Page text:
10-14 February 2014
Organisers: Malcolm Brown (Cardiff), Thanasis Fokas (Cambridge), Yaroslav Kurylev (UCL), Bill Lionheart (Manchester), William Symes (Rice) and Adrian Nachman (Toronto)
in association with the Isaac Newton Institute programme Inverse Problems
(25 July - 21 December 2011)
The 2011 programme included two highly successful workshops Analytic and Geometric Methods in Medical Imaging and Inverse Problems in Science and Engineering. In this Follow-up Meeting we propose to focus on recent developments in the mathematical problems associated with, and generated by, these workshops.
In the two yeas since the end of the programme there has been much progress in these areas. Representative examples include:
A particularly important and advancing area in the medical imaging of tissue is the use of hybrid imaging. These methods combine high-contrast imaging methods, such as those found in Electrical Impedance Tomography or Optical Tomography, with high-resolution methods such as magnetic resonance imaging or ultrasound.
A new Diffusion Tensor Current Density Imaging method (Hoell, Moradifam and Nachman) addressees a problem that arrises in Current Density Impedance Imaging while the recent theoretical work of Guillaume Bal, Chenxi Guo and Francois Monard provides a way of improving the image from the ill-posed problem.
In Image Analysis, recent progress has been made on fast MRI using Matrix Completion and new Algorithms, to quantify the geometric similarity of anatomical surfaces which do not require the marking of special features or landmarks by the user.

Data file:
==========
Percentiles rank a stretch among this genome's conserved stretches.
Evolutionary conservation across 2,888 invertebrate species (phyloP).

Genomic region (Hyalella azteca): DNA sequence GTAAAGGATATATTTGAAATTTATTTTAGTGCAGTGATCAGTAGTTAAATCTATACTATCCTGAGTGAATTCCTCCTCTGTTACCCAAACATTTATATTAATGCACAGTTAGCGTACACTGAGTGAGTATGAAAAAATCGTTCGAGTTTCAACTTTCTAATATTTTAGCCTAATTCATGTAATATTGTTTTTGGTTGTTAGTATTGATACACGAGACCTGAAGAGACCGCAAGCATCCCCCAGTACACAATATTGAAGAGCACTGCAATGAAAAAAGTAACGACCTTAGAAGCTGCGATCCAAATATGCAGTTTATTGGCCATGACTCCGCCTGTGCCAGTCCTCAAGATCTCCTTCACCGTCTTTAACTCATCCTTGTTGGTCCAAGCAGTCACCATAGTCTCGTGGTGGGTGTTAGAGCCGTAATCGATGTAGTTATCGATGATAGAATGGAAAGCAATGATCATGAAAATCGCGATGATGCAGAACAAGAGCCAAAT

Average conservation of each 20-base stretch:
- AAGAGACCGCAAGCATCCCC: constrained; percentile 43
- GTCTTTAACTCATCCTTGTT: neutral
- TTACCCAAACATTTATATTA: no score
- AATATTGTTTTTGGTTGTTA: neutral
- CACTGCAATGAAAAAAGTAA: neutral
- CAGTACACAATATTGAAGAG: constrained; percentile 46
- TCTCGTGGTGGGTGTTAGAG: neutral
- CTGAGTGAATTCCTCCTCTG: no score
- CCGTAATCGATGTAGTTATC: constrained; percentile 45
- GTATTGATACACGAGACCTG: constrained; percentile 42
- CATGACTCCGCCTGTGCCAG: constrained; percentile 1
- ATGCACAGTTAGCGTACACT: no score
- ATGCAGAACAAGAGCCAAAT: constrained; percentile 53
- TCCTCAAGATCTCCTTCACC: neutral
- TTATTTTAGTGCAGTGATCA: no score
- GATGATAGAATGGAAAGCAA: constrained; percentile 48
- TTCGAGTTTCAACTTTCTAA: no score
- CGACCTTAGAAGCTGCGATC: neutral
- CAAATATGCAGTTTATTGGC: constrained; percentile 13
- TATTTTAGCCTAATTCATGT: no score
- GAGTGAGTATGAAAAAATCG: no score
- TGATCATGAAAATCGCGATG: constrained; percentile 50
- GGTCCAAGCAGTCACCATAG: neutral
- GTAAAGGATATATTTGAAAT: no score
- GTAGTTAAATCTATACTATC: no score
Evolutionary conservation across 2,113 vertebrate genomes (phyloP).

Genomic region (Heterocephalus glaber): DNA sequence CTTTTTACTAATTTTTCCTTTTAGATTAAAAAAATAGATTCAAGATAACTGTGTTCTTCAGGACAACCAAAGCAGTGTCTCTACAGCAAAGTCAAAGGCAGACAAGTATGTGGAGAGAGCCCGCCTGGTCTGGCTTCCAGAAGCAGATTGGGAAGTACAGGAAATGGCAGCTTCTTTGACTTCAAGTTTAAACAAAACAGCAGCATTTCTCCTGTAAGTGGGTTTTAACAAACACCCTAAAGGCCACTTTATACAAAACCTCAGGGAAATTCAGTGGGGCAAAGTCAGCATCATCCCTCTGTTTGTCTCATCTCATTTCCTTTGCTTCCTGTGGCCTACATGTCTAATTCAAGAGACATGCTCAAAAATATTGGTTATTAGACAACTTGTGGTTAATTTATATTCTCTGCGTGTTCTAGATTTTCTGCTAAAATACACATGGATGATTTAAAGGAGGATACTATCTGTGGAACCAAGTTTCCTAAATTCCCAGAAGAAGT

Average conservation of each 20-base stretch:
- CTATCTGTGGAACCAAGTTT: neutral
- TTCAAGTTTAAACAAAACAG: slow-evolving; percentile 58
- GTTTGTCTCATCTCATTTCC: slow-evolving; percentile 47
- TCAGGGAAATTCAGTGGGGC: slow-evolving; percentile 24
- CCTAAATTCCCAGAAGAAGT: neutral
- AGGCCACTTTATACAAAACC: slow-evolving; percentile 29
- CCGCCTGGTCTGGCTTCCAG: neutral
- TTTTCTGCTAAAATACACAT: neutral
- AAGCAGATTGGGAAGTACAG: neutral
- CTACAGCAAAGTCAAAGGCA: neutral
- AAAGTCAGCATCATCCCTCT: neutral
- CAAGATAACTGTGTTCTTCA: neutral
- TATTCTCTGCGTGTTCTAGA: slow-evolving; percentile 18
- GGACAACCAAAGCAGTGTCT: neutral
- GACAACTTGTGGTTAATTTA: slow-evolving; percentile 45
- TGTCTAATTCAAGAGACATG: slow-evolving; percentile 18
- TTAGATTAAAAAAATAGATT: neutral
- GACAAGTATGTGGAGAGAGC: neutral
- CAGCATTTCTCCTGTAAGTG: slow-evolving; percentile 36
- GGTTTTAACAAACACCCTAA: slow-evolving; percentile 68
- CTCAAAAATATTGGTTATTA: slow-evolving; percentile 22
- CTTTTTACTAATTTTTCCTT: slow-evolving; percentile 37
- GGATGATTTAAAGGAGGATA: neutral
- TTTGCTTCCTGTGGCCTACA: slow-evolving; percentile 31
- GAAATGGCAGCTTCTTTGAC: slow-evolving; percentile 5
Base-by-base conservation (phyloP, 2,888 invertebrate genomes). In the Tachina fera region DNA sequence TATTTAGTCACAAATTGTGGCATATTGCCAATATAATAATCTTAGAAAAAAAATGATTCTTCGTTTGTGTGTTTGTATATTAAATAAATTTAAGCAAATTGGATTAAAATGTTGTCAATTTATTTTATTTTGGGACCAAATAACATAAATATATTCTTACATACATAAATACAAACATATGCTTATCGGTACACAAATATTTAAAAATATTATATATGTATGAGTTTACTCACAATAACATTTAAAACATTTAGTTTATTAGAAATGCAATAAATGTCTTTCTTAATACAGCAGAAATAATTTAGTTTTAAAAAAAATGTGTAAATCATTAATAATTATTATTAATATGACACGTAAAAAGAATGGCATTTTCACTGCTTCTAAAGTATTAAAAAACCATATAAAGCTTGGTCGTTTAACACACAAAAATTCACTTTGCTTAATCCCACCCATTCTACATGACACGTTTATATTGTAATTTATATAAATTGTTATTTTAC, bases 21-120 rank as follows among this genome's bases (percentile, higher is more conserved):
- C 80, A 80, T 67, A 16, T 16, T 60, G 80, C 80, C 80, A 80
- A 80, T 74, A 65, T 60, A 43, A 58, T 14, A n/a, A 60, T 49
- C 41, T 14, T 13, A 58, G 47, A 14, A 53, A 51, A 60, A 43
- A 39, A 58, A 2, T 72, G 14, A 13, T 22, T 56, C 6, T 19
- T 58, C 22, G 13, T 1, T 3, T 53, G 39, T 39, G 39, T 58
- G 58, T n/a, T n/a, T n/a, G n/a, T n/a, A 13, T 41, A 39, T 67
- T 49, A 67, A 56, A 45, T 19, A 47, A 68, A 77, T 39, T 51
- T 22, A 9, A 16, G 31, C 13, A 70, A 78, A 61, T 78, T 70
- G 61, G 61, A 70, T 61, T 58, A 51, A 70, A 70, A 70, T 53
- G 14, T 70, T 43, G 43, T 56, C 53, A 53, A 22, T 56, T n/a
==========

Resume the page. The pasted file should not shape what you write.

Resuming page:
In the area of Industrial Seismology, the seismic inverse problem is now central to major commercial efforts, while remaining a source of very difficult computational and mathematical problems. There is ongoing work to quantify the need for very low frequency data acquisition, the possibility of effective quality control, and the very difficult problems associated with shallow geological waveguides which are prevalent in some parts of the world. Developments in this area include de Hoop's Banach space analysis of the basic inverse problem, and Plessix's techniques for estimating more than one mechanical parameter as function of position along with reliability measures. These topics will continue to grow in sophistication and economic importance in the next few years.
Another area of remote geophysical sensing in which progress has been made is landmine detection and security screening. Especially noteworthy are recent work by Ammari, Volkov, and Kang, and the initiative by the Bobby Charlton Charity to develop new landmine detection equipment.
These and related problems will form the basis of the meeting.
Participation is by invitation only.
Invited speakers will be confirmed shortly.